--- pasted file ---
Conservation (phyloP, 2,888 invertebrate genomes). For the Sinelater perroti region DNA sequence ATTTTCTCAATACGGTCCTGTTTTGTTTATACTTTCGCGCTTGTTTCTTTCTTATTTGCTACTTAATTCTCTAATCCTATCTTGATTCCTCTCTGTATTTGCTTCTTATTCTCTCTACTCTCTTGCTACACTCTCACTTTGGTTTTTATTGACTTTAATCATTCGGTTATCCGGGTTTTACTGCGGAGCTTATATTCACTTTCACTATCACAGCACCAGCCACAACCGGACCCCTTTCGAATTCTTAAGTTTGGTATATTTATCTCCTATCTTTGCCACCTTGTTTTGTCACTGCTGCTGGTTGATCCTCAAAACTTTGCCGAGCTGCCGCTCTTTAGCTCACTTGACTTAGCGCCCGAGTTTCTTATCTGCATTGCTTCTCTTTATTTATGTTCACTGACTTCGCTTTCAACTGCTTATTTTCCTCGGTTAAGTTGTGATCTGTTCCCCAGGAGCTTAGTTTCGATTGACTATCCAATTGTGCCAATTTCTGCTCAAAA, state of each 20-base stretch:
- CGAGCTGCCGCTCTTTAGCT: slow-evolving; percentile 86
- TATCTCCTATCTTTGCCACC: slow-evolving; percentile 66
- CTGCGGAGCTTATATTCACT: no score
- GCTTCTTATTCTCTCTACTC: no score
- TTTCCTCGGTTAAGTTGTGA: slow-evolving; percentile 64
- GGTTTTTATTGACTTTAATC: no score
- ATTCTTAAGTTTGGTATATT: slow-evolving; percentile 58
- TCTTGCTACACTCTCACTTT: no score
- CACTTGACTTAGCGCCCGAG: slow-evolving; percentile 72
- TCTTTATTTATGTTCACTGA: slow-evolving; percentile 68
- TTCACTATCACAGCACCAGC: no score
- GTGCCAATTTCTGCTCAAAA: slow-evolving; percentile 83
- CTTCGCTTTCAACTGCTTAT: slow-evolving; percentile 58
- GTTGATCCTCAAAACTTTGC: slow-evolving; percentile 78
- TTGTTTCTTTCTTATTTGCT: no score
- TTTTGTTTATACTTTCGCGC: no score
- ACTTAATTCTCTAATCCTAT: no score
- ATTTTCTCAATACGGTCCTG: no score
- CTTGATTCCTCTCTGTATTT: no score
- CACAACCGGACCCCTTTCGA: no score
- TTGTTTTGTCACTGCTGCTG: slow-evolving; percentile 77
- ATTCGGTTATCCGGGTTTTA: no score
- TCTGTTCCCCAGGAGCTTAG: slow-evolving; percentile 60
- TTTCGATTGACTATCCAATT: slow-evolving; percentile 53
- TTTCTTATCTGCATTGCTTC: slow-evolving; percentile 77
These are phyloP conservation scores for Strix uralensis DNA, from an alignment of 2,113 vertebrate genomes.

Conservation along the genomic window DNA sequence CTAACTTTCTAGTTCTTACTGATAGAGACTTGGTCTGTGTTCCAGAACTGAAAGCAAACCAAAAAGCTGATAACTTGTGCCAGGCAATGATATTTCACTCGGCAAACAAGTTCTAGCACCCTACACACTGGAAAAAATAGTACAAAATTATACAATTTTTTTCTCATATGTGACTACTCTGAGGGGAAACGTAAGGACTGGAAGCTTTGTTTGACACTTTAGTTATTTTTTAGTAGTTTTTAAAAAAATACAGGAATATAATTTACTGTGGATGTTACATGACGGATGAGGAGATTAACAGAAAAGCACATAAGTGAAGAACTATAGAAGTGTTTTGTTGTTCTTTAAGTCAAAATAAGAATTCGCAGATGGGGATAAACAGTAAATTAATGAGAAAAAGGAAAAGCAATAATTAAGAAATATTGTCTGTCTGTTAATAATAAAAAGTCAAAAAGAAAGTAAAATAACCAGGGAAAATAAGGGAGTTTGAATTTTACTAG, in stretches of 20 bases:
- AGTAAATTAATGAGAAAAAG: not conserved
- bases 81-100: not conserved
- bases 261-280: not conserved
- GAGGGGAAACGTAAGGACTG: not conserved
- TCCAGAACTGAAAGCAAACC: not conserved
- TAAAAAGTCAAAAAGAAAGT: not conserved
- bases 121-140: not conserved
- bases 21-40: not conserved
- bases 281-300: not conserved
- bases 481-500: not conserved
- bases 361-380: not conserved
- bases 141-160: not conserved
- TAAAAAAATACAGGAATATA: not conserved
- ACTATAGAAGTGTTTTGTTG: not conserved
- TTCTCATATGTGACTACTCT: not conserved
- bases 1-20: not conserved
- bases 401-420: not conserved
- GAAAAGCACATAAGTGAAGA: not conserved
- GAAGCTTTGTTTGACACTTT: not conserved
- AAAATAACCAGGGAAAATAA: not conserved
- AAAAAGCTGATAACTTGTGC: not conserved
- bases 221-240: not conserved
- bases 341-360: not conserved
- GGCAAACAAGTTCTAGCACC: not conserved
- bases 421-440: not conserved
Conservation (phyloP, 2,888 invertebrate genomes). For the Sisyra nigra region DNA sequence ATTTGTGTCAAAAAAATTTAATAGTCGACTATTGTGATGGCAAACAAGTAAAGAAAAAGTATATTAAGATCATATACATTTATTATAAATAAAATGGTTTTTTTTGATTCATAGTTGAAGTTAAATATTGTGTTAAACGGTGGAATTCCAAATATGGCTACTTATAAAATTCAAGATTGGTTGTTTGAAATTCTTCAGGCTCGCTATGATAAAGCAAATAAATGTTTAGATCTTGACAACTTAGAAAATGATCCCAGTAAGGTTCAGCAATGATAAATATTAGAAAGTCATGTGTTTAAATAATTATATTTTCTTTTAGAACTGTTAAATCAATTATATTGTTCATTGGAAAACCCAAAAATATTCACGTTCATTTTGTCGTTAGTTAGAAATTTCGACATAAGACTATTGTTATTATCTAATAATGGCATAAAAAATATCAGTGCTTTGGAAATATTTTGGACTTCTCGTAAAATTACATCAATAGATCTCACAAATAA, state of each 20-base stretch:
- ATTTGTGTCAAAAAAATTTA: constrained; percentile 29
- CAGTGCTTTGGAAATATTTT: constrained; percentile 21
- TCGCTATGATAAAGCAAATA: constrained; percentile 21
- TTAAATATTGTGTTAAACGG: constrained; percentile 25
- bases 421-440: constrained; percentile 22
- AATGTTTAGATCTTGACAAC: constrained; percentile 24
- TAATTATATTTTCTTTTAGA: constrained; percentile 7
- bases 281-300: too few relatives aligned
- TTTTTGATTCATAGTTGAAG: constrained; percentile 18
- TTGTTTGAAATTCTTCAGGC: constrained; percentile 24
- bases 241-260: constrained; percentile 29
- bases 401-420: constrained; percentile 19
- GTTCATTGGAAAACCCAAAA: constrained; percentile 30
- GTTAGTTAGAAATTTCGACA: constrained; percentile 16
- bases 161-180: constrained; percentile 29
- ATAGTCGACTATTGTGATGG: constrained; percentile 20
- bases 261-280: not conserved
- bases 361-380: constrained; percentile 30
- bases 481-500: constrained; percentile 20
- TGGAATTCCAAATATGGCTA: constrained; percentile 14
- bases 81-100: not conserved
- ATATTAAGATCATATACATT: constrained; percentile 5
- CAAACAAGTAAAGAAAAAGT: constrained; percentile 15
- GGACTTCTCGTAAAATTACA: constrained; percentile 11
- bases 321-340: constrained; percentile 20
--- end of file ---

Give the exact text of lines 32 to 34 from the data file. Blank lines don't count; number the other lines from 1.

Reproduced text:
- GAGGGGAAACGTAAGGACTG: not conserved
- TCCAGAACTGAAAGCAAACC: not conserved
- TAAAAAGTCAAAAAGAAAGT: not conserved